I looked it up, and m-audio and terratec use the same chips: different flavors of via's envy24. (vanilla and HT versions mostly). The vanilla envy24 is for prosumer level stuff and thus more expensive... but the envy24 HT is right in line w/ creative card prices +/-...It is not a bad little chip, and after reading some of the stuff I do have a higher opinion of the cards based on it than I did before. The chip is old however, and is no where near where the x-fi is... having said that it is just as viable (perhaps more so?) than an audigy/audigy2.


Have to disagree with Vinyl Audio "only" being viable with audigy/audigy2 implying it's not on par with X-Fi. Generally speaking and in my experience, I prefer the M-Audio, AudioTrak, and Terratec cards over Creative. The above mentioned use the Via Vinyl Audio Controller (as Sojrner pointed out) which offers true 24bit/192kHz whereas the X-Fi only offers 24bit/96kHz. Formats like DTS, 5.1EX, etc are given a straight pass thru compared to being processed by the Creative. With Creative, you have to use the break out box for any digital I/O whereas M-Audio, Terretac, and Audiotrak have either coax and/or toslink I/O. This is especially handy when using these cards in an HTPC thru a receiver. I will give one to Creative for paying Lucas to have THX support. In the past, I've used Audiotrak, Turtle Beach, Creative, and M-Audio and overall the M-Audio offers the best sound quality and fidelity to my ears. (One qualifier there is that I was a band geek thru school and do have an ear for those type of things. Tenor & Alto sax, baby! Paul Desmond and Stan Getz, effing A all the way!)

CPU utilization can be argued either way to be in favor of Creative with a dedicated APU or Vinyl Audio using the CPU, but IMO, with the procs and memory that are going into machines today, who's gonna miss 2-3% cpu utilization. And, don't hand me that lost frame rate crap because of not having a dedicated APU, especially if you've got a dual core or single core running faster than 2GHz! System wise, the M-Audio, Terretac, and Audiotrak have less system requirements with a K6II 500MHz for M-Audio compared to X-Fi with a PIII 1GHZ.

My biggest beef with Creative tho is their driver support! In a word $HITTY!!!! I was getting killed back in the day with the compatibility issues between Creative and the VIA 8235 southbridge. After hours of trying to figure WTF and emails with Creative denying any issue, it was my fellow enthusiasts, in forums much like these, that pointed out the real deal; and truly, ever since then, I haven't used a Creative product since. Perhaps a little bias, but the moment I slapped the Audiotrak Prodigy 7.1 into my HTPC and the M-Audio into my production/gaming machine, I noticed a significant change in sound quality and fidelity. But that's just me...

Regarding the purpose of this thread, cards based on the Via Vinyl Audio are an excellent choice and the X-Fi has nice specs. But keep in mind, while a card may be a Jack-Of-All-Trades, it will also be Master-Of-None.

Edit - disappointed the nVidia got out of the onboard sound business...
that was a nice chip with good quality and fidelity.
March 23, 2006 2:16:25 AM

Quote:

My biggest beef with Creative tho is their driver support! In a word $HITTY!!!! I was getting killed back in the day with the compatibility issues between Creative and the VIA 8235 southbridge. After hours of trying to figure WTF and emails with Creative denying any issue, it was my fellow enthusiasts, in forums much like these, that pointed out the real deal...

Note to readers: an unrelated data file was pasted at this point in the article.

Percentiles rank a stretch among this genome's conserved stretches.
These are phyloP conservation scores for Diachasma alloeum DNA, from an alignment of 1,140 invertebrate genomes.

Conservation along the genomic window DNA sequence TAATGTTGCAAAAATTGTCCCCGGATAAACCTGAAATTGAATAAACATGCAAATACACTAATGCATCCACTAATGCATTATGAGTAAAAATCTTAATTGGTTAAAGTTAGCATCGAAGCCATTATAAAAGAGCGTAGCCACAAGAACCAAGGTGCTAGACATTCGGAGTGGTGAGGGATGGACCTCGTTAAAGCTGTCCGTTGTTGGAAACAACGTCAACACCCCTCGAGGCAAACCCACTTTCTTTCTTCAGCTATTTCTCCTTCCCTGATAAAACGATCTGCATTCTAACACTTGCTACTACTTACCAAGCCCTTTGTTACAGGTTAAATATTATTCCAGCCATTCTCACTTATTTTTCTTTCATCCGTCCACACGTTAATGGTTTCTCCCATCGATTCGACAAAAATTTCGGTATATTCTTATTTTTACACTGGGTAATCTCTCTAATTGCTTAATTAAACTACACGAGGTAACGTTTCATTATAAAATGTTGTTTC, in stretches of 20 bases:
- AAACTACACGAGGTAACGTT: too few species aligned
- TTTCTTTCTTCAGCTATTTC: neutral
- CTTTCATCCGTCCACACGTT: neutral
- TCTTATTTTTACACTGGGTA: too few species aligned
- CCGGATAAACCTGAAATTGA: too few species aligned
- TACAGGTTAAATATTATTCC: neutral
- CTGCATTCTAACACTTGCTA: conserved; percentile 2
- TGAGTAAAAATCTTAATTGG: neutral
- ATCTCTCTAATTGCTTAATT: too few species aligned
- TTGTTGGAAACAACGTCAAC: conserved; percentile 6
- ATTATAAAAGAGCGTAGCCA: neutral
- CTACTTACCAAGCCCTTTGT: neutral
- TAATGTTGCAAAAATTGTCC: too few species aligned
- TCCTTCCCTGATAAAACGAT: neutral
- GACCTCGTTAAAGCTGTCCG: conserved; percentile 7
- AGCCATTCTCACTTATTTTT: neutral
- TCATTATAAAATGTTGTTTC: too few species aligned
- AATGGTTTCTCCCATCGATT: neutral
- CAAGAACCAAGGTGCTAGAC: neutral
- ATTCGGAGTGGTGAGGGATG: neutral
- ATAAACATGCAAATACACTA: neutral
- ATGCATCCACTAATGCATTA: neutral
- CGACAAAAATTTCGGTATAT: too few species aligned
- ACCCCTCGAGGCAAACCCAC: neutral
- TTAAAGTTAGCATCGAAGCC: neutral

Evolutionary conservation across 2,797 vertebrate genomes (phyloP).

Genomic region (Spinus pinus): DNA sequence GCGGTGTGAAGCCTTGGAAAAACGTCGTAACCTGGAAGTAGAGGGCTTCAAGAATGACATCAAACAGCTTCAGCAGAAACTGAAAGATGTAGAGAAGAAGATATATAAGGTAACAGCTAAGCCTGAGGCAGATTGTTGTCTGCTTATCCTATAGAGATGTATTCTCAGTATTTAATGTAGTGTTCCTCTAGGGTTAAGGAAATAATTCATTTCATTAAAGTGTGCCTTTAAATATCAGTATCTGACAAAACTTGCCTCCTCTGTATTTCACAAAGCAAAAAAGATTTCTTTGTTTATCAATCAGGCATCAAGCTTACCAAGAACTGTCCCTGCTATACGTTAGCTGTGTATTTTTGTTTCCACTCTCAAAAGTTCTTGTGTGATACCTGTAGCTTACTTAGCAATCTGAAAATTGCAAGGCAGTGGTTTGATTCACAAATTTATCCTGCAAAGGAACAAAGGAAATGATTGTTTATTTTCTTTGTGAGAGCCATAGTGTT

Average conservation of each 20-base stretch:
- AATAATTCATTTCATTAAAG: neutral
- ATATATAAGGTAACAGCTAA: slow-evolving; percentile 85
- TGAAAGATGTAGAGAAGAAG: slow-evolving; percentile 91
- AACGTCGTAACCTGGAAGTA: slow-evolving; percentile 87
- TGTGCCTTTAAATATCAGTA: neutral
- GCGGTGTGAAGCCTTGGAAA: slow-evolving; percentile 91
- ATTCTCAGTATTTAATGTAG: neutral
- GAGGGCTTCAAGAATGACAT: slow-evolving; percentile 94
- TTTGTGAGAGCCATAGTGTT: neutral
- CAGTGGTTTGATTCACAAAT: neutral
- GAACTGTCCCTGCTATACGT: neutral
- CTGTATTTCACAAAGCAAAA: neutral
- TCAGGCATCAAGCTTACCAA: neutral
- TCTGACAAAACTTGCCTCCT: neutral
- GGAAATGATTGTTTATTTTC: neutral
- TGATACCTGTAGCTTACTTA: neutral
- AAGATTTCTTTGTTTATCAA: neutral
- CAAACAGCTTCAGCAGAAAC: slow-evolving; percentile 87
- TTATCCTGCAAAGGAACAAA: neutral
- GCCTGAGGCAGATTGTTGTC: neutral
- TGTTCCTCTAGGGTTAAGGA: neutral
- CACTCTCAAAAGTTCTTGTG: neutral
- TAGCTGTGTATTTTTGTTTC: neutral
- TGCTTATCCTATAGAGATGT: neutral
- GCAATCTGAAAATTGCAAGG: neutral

I think the opposite my friend. I have had MANY issues with systems (friends as well as my own) using various drivers for via and realtec codecs. These may just happen to be "soft" solutions that offload to the cpu, but I have had way too many prbs that have always been fixed w/ a creative card and drivers.

Via chipsets have had issues with more than just a creative soundcard, I had an older kt266a and a kt333 continuously crash to desktop in many games b/c of incompatability w/ nvidia cards... and via knew of the issue w/ no consistent solution for YEARS. I think the issue there is not w/ creative but via... that is why i dont buy via based mobo's anymore.

I now agree that if digital connections are used onboard sound is servicable. If you use headphones alot (which i do for games) then the onboard sound is just not good enough with the interference. and nothing can get around that except a seperate card.

Having said all that, I do not believe that with digital connections out of the picture that you can get comparable sound above a creative x-fi w/o going much more expensive... IMHO terratec and m-audio have good cards, but to get as good of specs as what the x-fi has you need to spend much more $, i spent $110 us.
March 23, 2006 9:03:05 AM

Quote:
Having said all that, I do not believe that with digital connections out of the picture that you can get comparable sound above a creative x-fi w/o going much more expensive... IMHO terratec and m-audio have good cards, but to get as good of specs as what the x-fi has you need to spend much more $, i spent $110 us.


I respect your opinion, and it seems we've had different experiences with VIA, Creative, nVidia, and compatibility issues. It seems to me that Creative and nVidia are quicker to dismiss older gen hardware and no longer provide driver support for that hardware.

I can't agree with the price for performance. The X-Fi does have nice specs but not as good as Vinyl Audio (i.e.; sampling rate, no coax/toslink, etc) and, in fact, the X-Fi Music, the cheapest of the X-Fi series, is anywhere from $25-50 more expensive than the M-Audio 7.1 Revolution.
March 23, 2006 9:13:42 AM

Quote:
just being picky but the x-fi does manage 192 sampling rate on digital/analog stereo conversions. so technically they can also claim up to 192 sampling rate


Technically, I can also claim to have more money than Donald Trump, but that doesn't make it true.
March 23, 2006 12:36:50 PM

I had ECS board with KT133 chipset myself and this was a culprit of all evil.

@chunkymonster, you admit you have not used creative product since issues with via chipset that had issues with anything, and that's about 8 years ago!

Using present tense when talking about things you say you touched on in 1997 or so does not make sense. I have X-Fi and it outperforms any sound card I used before including M-Audio based Pro-Tools system I used for some music mixing. Cubase is so much more versatile software then protools and when paired with X-Fi hardware in Audio Creation mode it works great. But it could be me and my preference towards PC (used M-Audio usb card on Mac)

Not to forget since VIA took over M-Audio they have moved more into consumer products, I am not saying this is done to the cost of pro stuff and quality, but as you said yourself when attempting to be jack of all trades you end up being jack of none.

Contrary to this the idea of 3 modes that X-Fi uses (1.Creation for Audio Processing, Music edits etc, 2. Gaming and 3. Entertainment for watching Movies ) seems like a reasonable compromise. I only wish there was a keyboard shortcut to flip thru them.
March 23, 2006 1:26:23 PM

good word man.
!